Morgan PLANT Among the leading farmers of Burr Oak Township the subject of this sketch holds a prominent position, he having aided largely in the development of its agricultural interests. Whatever he has undertaken has been done thoroughly and well, his present possessions not being extensive, but nevertheless valuable. His farm comprises eighty acres of land on section 34, and of which he took possession in 1869. He has a little more than rounded up his threescore years, and such has been his course in life that he is enjoying a happy and green old age, with his children comfortably settled around him, useful and intelligent citizens, and in addition to them, scores of friends whom he has made during the years of a well-spent life.
The town of Stafford, Genesee Co., N. Y., contained the early home of our subject, and where he first opened his eyes to the light April 30, 1825. His father, Stephen PLANT, was born in Litchfield, Conn., June 24, 1782, and married Miss Melinda BROWN, who was born in New Marlboro, Mass., Sept. 6, 1782, the same year as her husband, being his junior by only a few months. They took up their residence in Stafford, Genesee Co., N. Y., where the father carried on farming, and built up a good homestead which sheltered him until his death, on the 14th of February, 1853. The mother survived her husband thirteen years, her death taking place at Pike, Wyoming Co., N. Y., March 30, 1866.
The parental household included three sons and four daughters, and our subject is the only surviving member of his family. He spent his early life on the farm in his native township, and a few months after the death of his mother, came, in June, 1866, to Michigan, locating first on a tract of land three miles north of the village, and which embraced the farm afterward occupied by Abner DAVIS. This remained his home until 1868.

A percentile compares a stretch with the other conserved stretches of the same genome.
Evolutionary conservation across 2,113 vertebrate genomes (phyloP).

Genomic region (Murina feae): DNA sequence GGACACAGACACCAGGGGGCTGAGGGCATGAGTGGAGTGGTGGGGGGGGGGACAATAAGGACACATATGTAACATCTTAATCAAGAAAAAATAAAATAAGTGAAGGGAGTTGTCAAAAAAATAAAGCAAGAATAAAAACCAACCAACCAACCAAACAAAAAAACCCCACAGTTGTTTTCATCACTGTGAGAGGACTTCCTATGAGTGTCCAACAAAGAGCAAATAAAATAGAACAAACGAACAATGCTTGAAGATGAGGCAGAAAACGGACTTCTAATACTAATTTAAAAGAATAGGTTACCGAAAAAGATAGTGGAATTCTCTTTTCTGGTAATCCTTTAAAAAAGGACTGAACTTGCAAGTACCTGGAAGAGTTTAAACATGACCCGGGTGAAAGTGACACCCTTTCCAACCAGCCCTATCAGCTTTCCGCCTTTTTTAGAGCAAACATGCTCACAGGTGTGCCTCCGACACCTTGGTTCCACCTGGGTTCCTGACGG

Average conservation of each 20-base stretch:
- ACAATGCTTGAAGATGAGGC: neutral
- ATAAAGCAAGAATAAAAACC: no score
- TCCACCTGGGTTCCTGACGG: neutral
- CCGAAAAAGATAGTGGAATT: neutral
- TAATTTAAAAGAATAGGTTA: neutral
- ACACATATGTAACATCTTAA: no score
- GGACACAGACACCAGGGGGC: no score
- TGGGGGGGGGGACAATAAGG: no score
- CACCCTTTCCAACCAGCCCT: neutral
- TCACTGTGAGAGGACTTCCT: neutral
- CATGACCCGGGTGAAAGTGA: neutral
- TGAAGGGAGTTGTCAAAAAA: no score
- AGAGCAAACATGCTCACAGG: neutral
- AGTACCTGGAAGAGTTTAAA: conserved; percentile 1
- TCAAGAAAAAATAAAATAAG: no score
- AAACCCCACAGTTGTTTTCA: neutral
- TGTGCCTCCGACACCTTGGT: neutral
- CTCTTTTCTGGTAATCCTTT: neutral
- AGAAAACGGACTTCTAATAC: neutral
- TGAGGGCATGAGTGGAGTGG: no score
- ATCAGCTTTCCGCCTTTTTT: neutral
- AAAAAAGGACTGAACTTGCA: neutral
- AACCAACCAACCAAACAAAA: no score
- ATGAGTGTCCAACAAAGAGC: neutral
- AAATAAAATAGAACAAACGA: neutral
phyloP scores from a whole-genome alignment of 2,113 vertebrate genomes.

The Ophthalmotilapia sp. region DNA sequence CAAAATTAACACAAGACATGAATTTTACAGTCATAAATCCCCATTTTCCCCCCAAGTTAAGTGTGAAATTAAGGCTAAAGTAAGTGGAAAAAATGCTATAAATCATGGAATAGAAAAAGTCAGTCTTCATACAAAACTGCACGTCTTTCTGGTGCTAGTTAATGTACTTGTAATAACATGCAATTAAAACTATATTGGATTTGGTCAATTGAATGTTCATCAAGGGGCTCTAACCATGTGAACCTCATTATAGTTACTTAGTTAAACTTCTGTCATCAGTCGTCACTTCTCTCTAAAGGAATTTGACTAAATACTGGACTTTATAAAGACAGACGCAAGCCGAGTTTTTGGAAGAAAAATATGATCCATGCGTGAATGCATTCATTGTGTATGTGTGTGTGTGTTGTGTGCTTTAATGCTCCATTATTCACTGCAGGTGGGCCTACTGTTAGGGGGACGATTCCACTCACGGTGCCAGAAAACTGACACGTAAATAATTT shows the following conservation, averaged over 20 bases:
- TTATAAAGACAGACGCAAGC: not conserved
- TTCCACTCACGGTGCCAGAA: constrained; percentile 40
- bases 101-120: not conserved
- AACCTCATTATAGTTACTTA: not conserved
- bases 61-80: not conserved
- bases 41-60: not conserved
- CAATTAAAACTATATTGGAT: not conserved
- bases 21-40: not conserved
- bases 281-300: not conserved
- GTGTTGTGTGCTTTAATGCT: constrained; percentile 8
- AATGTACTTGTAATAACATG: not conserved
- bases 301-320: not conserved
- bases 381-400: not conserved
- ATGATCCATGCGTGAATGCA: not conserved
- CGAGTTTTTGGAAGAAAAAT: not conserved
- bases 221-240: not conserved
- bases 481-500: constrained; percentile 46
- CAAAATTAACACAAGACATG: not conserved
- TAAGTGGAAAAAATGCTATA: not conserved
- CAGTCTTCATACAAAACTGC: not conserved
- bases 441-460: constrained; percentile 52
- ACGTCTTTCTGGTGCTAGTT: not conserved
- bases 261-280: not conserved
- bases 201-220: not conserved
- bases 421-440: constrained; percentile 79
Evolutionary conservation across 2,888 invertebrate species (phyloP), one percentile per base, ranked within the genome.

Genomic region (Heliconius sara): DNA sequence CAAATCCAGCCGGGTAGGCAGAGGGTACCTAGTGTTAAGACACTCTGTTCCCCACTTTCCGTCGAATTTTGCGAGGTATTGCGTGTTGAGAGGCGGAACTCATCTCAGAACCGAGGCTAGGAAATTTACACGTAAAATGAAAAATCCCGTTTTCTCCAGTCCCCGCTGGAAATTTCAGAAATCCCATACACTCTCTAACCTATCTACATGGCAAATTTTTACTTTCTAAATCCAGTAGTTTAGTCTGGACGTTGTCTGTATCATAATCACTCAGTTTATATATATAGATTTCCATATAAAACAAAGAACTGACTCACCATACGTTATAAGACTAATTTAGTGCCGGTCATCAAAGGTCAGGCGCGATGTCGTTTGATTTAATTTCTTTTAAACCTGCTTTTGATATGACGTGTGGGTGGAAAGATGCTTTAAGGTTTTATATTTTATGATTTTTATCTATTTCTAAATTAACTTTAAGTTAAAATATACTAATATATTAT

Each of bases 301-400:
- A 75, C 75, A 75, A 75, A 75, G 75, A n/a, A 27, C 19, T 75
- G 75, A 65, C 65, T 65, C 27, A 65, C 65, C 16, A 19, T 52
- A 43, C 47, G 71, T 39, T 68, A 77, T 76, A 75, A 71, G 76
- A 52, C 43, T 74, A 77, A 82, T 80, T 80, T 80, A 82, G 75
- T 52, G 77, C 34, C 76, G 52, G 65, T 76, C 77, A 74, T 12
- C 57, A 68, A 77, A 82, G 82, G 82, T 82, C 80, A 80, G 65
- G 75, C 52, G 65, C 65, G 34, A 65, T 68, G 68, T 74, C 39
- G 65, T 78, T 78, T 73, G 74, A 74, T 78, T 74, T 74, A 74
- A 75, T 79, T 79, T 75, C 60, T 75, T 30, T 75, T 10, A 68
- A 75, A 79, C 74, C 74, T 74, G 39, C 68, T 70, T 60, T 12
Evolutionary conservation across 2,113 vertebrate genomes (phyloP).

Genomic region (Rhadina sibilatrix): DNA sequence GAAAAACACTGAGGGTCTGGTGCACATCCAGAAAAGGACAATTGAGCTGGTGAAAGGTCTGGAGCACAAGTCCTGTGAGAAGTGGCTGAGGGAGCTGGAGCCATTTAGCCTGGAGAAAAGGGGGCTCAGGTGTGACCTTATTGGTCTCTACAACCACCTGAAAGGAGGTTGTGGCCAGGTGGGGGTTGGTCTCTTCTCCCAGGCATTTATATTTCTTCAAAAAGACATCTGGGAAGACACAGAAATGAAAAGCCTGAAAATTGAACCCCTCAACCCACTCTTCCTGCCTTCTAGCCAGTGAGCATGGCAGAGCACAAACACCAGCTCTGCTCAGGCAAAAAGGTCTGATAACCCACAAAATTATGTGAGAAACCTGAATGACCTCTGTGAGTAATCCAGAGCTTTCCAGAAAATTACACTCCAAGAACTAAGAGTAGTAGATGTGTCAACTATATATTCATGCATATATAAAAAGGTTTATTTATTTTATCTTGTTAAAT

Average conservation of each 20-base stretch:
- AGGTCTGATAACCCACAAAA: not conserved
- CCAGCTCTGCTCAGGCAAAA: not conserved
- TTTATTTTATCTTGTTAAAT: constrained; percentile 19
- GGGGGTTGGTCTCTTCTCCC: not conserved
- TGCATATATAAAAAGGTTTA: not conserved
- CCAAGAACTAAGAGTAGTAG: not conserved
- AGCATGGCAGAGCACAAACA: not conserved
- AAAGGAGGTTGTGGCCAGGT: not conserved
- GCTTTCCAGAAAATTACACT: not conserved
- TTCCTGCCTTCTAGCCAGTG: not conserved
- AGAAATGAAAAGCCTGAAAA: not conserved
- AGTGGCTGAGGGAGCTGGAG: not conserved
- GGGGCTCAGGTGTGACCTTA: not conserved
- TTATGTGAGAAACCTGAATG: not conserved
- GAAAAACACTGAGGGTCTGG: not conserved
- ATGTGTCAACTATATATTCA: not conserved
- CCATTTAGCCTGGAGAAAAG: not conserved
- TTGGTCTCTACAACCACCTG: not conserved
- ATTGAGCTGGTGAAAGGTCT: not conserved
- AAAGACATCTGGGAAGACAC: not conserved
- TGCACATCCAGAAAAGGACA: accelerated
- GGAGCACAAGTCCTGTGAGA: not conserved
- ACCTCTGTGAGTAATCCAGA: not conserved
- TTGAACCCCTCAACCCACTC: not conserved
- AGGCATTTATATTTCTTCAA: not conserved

Our subject was married in his native county, Dec. 28, 1848, to Miss Alice E. EMERSON, who was born at Brownsville, N. Y., Nov. 25, 1823. Her parents were Ira and Dianna EMERSON, natives of New York State. Mr. and Mrs. PLANT commenced the journey of life together in the year 1848, and came together to their pioneer home in the West, accompanied by their children, who were all natives of Stafford, Genesee Co., N. Y. Their eldest, Frances A., was born March 21, 1850, and became the wife of Charles C. NEEDHAM, of Burr Oak, Mich., Nov. 28, 1867, and died at her home there Sept. 13, 1887; Alice K. was born March 5, 1853, and died March 8, 1854; Caroline A. was born Dec. 8, 1851, and married, Dec. 14, 1870, to Elias P. WILLIAMS, of Sturgis, Mich.; she now resides at Denver, Col. Albert E. and Alma E. (twins), were born Aug. 14, 1856. The former married, March 12, 1879, Emma WILSON, of Burr Oak, this State; the latter was married, Aug. 14, 1872, to Jasper H. EMERSON, of Caledonia, N. Y. David P., born July 13, 1859, married, Dec. 28, 1885, Sarah PYLE, of Burr Oak, Mich.; he is now a resident of Goshen, Ind.
Our subject and his estimable wife, although not members of any religious denomination, usually attended the Methodist Episcopal Church, and contribute liberally to the support of the Gospel. Mr. P., politically, votes the straight Republican ticket, and has been the uniform encourager of the enterprises calculated to benefit the people around him. He is a man of the strictest integrity, one whose word is as good as his bond, and with his estimable family occupies a leading position in a community of intelligent and worthy people.
Hon. William ALLMAN, ex-member of the Michigan Legislature, and a retired capitalist and banker at Sturgis, and whose portrait appears on the opposite page, has made for himself an enviable record as a successful business man and useful citizen. He first opened his eyes to the light on the other side of the Atlantic, in Yorkshire, England, May 12, 1818. When a young man twelve years of age he emigrated to America, and for the following eight years lived in Canada, engaged at clerking. He left there during the Patriot War in 1838, and came to Sturgis; he became a student of Asbury University at Greencastle, Ind., from which he was graduated in 1845. He became a resident of this county in 1838, and at once identified himself with the matters most nearly allied to its prosperity and advancement, and in 1857 and 1877 represented in the State Legislature the district comprising one-half of the county of St. Joseph, Mich. In 1854 he was appointed Secretary and Treasurer of the Grand Rapids & Indiana Railroad, which position he occupied from the time of its organization until 1859, a period of four years.